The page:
Typical life cycle of and damage resulting from whitefringed beetles, Naupactus spp.

Figure 5. Typical life cycle of and damage resulting from whitefringed beetles, Naupactus spp. Drawing: from USDA Leaflet No 550 "Controlling White-Fringed Beetles".

Host Plants (Back to Top)

Whitefringed beetles have been associated with over 385 plant species. The most common hosts are cotton, peanuts, okra, velvetbeans, soybeans, cowpeas, sweet potatoes, beans, and peas (Young et al. 1950, Johnson and Tappan 1987). Adults seem to prefer plants with large, broad, smooth leaves; larvae feed on agricrop plant roots, newly germinated acorns and nuts, and the roots of woody plants (e.g., peach, pecan, tung, willow) (Young et al. 1950) and pines.

Survey and Detection (Back to Top)

The results of root feeding by whitefringed beetle larvae can range from scattered areas of a few dead or dying plants within a field to nearly all plants being damaged. Examine roots of affected plants: larval feeding appears as small to large amounts of decortication or partial to complete removal of tap roots(s), below-ground portions of the stem, and some lateral roots. Sample for larvae during the months of August through May by removing ca. 0.3 m3/soil (ca. 15 cm deep) and sifting through soil sieves 8, 16, 24, 40-mesh/2.5 cm screens).

Management (Back to Top)

Considerable federal and state control efforts have been directed toward suppression of whitefringed beetles. Quarantine regulations were enacted soon after discovery of the beetles, yet the pests continued to spread. In 1940, ca. 409 acres of crops were damaged by whitefringed beetles in Florala, and by 1944 over 4,000 acres were damaged (Brown 1951).

Chemical: Various insecticides have been employed or tested to control whitefringed beetles (e.g., DDT (Brown 1951), carbaryl (Gross and Harlan 1975), diflubenzuron (Henzell et al. 1979), cryolite (Brown 1951), dieldrin, aldrin, and chlordane (Boutwell and Watson 1978)). Many of these are no longer legal for use, even by licensed applicators. Links to current management recommendations from the University of Florida are listed here.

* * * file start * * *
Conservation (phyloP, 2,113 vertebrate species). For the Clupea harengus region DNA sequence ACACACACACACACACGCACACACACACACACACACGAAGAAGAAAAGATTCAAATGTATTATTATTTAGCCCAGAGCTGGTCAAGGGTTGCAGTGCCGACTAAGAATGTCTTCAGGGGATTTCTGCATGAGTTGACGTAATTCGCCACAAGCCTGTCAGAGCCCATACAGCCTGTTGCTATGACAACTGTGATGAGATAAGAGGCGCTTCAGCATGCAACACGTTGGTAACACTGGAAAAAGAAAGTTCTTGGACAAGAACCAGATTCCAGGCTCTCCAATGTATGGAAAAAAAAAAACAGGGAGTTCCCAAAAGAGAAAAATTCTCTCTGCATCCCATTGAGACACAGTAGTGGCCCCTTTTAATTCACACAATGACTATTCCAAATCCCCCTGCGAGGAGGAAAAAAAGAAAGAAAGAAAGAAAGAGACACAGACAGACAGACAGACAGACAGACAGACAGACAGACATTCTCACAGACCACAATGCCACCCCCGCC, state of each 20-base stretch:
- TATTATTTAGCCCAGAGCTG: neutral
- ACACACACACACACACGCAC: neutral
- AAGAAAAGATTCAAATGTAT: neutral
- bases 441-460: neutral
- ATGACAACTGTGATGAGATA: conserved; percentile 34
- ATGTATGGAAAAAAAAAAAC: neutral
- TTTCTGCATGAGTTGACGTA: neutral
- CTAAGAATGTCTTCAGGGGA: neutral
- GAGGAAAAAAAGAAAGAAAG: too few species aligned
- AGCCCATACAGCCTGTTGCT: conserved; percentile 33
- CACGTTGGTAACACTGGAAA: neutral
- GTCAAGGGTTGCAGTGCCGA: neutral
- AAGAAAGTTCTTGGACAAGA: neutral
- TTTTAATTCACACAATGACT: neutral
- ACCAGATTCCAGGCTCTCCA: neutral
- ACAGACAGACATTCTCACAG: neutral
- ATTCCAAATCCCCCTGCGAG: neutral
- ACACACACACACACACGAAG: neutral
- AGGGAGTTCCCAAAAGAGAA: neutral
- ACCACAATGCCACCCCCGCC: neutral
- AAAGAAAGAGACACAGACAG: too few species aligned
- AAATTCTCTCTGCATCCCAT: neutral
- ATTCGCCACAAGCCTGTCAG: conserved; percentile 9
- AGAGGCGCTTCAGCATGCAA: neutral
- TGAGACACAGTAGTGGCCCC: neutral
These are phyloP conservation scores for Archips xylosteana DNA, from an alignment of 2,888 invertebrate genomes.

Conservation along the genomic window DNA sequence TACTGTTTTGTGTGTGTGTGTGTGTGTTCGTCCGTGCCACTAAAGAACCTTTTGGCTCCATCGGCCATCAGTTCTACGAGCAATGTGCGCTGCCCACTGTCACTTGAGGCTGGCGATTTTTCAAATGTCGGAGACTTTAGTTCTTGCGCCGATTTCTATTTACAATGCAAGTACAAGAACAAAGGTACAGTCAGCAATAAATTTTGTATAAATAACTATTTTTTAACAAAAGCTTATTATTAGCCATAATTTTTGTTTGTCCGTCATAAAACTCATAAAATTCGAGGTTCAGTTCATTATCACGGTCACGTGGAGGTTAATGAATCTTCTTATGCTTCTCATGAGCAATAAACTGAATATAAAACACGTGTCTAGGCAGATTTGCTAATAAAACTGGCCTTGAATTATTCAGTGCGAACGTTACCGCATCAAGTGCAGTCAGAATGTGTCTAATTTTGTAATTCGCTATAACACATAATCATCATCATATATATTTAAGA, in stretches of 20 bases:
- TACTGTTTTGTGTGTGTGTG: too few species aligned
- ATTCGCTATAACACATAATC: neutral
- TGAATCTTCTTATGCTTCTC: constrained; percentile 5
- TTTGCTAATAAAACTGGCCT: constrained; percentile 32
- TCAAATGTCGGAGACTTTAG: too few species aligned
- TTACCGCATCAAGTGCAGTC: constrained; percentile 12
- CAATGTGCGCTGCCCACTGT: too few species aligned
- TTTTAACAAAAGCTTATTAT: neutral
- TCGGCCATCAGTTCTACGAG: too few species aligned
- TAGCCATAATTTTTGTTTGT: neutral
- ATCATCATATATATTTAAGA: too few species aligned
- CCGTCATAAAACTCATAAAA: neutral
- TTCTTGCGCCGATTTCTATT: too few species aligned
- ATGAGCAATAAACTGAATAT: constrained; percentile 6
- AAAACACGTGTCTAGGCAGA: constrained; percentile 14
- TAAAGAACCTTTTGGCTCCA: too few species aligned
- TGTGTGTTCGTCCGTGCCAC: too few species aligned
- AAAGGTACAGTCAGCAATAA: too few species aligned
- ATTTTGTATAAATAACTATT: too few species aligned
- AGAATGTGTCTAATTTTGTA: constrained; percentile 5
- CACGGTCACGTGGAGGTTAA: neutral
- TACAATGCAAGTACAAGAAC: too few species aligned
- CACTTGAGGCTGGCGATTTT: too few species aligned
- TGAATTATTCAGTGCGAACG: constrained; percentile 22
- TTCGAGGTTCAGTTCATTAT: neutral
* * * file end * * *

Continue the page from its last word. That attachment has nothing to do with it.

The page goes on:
Insect Management Guide for field crops and pastures
Insect Management Guide for forests and shade trees
Insect Management Guide for fruit and nuts
Insect Management Guide for ornamentals
Insect Management Guide for vegetable crops

Cultural: Practices include: (1) planting oats or other small grains, which are much less preferred by the beetles due to their fibrous root systems; (2) limiting acreage planted to summer legumes (e.g., peanuts, soybeans) and placing leguminous crops on a three to four year rotation. The persistence of whitefringed beetle populations in an area of land is noteworthy and speaks for the difficulty of achieving control. In some parts of Florida, pine plantations on converted agricrop land (particularly with soybean, peanut, cotton cropping histories) have failed, not only on land with no fallow period between agricrop and pine, but also up to three to four years after the last agricrop planting.

Selected References (Back to Top)